Why Time Management Needs To Be First On Your ListBy The Well
Dec. 30 2016, Published 2:30 a.m. ET
As chief technology officer of a year-young tech startup, I’ve learned that, on a given day, there are generally 100 things you need to get done, 1,000 things you want to get done, and a laughably small amount of time to actually do them.
This paradox is all part of the fun. It’s an exciting period at Jopwell, where our team of 18 is scaling our digital platform to connect underrepresented ethnic minority professionals to great job opportunities. At the moment, we’re developing new features, welcoming new team members, and all the while making sure we keep the office toilet paper stocked.
Rewind a year to when Jopwell was a team of four and the equation for how to manage my own time was simple: The more hours I spent coding, the more we produced. Heading into 2016, the variables have changed. My toughest challenge? Engineering my calendar and effectively managing time.
So far, learning from others’ time management philosophies has been the most valuable in helping me lay out my own. Here’s a quick rundown of what has been working for me:
1. Time is money, so set a budget
There’s one question that always guides my to-do list: Do I need to do this — or not? I sometimes can’t believe how helpful it is to start here.
Next comes the audit. The concept of a calendar audit was first introduced to me by Keith Rabois via his guest lecture in Sam Altman’s “How to Start a Startup” video series. Now, instead of worrying that I constantly need to hustle harder, I ask myself how many working hours I have in a given week. That’s my budget.
Then I list out how much time I need to accomplish each item on my to-do list. This exercise can be tedious, but it’s so important. It forces me to realistically gauge how much I can get done, along with how much I need to delegate or de-prioritize.
Another critical step is determining what type of time I need to block off. Investor and Y Combinator cofounder Paul Graham describes this differentiation as “Maker’s scheduling” vs. “Manager’s scheduling.” Time I spend coding, for example, is Maker’s time — it’s focused on pure execution.
Designating chunks of Maker’s time gives me the leeway to put my headphones on and hack away at some problem sans interruptions. I can’t code efficiently if I have to check my email every 10 minutes, but I also have to manage my inbox and regularly sync with my team. That’s why it has proven so helpful to allocate Manager’s time for meetings, emails, and fulfilling random requests.
More concretely, I set percentages for how much of my budget I need to devote to different tasks. These days, it’s 30 percent for coding, 30 percent for hiring, 10 percent for meetings, and so on. I prioritize a one-hour calendar audit each week. And as far as implementing and spot-checking my budget, Google Calendar pretty much runs my life.
2. Figure out the ROI on your energy
Identifying my “peak” times for specific tasks is a concept I picked up from Alexandra Cavoulacos, co-founder of The Muse, via a blog post. Incorporating energy levels into my budget has proven critical to getting the highest return on investment for each hour.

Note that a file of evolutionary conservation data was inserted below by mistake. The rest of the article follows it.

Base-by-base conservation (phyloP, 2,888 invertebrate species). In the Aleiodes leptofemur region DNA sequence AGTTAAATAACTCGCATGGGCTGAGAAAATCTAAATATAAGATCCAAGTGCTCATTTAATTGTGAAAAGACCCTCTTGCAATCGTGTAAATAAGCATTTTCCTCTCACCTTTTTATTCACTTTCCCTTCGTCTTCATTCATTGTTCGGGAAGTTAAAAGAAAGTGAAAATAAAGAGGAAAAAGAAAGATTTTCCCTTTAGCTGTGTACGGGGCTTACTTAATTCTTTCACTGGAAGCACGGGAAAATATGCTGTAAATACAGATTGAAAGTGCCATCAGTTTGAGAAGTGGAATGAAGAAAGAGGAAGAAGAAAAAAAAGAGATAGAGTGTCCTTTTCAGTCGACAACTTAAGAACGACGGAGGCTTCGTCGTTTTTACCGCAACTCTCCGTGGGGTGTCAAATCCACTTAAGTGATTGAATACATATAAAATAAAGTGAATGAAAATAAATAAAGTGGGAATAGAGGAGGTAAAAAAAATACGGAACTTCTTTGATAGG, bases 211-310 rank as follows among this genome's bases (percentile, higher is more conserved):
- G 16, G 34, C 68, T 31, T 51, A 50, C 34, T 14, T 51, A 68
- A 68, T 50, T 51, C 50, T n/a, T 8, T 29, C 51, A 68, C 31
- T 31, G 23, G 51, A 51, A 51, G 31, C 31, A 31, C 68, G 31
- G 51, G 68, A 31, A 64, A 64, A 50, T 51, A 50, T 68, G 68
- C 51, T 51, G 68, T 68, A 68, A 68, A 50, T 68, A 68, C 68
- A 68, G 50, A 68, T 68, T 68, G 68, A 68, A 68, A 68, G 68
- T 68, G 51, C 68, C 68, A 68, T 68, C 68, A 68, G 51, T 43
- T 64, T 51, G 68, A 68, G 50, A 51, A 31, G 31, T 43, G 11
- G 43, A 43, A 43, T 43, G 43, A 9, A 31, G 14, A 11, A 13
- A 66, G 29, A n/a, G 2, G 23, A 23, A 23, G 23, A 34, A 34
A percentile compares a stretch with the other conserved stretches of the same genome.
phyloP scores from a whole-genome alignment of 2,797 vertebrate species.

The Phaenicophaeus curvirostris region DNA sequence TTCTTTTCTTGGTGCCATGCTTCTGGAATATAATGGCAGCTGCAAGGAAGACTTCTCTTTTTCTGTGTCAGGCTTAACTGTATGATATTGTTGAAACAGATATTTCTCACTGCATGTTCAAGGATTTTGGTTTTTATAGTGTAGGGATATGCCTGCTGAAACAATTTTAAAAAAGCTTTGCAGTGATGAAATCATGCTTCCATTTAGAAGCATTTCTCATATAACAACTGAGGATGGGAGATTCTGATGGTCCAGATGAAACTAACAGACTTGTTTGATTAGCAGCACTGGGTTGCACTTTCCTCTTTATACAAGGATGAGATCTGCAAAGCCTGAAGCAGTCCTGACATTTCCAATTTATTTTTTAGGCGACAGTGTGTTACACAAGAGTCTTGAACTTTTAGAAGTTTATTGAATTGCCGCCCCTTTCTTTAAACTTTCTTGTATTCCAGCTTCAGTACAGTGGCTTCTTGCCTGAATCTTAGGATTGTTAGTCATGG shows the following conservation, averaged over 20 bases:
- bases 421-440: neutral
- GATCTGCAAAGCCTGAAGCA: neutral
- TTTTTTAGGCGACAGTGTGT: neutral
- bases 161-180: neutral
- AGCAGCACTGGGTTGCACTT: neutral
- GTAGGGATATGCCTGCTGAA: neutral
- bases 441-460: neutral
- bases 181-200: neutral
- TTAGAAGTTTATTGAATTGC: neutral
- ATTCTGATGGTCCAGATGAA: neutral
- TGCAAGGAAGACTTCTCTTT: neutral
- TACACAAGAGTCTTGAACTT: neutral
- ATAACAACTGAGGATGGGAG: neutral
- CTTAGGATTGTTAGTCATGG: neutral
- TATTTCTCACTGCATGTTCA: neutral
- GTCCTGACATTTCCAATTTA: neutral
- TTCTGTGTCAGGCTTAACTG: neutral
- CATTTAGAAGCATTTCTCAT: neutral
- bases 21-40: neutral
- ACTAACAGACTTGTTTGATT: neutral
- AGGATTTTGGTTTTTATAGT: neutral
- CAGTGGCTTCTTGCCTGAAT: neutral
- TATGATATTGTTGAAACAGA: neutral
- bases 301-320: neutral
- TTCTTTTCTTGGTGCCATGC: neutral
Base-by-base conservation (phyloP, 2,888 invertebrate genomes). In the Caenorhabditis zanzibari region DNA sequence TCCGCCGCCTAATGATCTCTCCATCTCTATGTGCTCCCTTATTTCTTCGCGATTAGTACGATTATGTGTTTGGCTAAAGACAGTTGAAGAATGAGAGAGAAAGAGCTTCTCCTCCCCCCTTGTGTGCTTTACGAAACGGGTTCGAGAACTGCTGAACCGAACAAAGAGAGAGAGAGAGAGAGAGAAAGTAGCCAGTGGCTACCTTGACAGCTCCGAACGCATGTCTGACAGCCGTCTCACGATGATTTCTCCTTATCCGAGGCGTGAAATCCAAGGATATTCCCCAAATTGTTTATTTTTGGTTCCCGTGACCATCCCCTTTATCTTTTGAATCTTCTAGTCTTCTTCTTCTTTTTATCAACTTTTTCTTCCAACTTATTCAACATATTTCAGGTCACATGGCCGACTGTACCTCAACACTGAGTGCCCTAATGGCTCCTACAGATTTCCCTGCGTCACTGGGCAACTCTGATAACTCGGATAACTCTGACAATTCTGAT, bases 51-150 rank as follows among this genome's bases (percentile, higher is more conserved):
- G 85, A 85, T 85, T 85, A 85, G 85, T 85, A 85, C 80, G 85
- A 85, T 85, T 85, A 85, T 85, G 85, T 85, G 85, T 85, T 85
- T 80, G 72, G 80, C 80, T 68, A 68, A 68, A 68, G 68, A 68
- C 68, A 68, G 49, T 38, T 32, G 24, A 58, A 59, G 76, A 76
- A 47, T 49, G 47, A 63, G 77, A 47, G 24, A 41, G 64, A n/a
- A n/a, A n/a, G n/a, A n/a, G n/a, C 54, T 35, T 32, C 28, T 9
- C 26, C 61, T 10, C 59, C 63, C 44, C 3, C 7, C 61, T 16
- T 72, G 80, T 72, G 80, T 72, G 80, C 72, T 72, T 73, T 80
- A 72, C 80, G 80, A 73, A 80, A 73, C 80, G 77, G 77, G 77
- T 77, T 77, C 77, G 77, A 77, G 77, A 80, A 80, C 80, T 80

There’s no chance in hell, for example, that I’ll ever go to the gym after work. Even thinking through the logistics of getting on a treadmill before dinner exhausts me. But science and experience suggest that I’ll have more energy and be less stressed if I incorporate exercise into my routine. That’s why I force myself to run in the mornings, when I have the most will to lace up.
Bringing this back to the office, I’ve learned that I do my best problem-solving in the morning, and I execute most efficiently in the afternoon. The translation of this is that I reserve mornings for addressing the hardest problems, late mornings for meetings, and afternoons for writing or coding. Contrary to the popular notion that programmers are all Red-Bull-chugging, hackathon-going superhumans who code through the night, I’ve always been a pretty terrible night owl and a happy early riser. I’ve adjusted my schedule to take advantage of that.
3. Guard your time, build in a buffer
I’ve come to realize that I can do all the funky calendaring and color-coding I want, but that I ultimately have to be vigilant about sticking to my allocations. This means owning and defending my calendar.
My CEO, for example, is religious about email responsiveness, yet he knows that if I’m not responding to an afternoon email, it’s likely because I’m cranking through code. It’s all a balance of being responsive at the right times. I’ve come to appreciate that it’s generally harmless to hold off on responding to an email for a few hours — and it’s also advantageous in that I’ll get a lot done and be free to respond effectively later.
Finally, I have to be a realist, which means being human. Random, unpredictable events are going to pop up, so I’m better served by accounting for them and adding a bit of wiggle room into my schedule. Whether the fire alarm goes off or my teammates and I want to sing happy birthday to a coworker, I want to be involved (and not screwed and/or a hermit).
Whether a meeting is running behind or a new event pops up, any given day is going to throw you some surprises. I’m working on budgeting for them in advance and then embracing them as they come.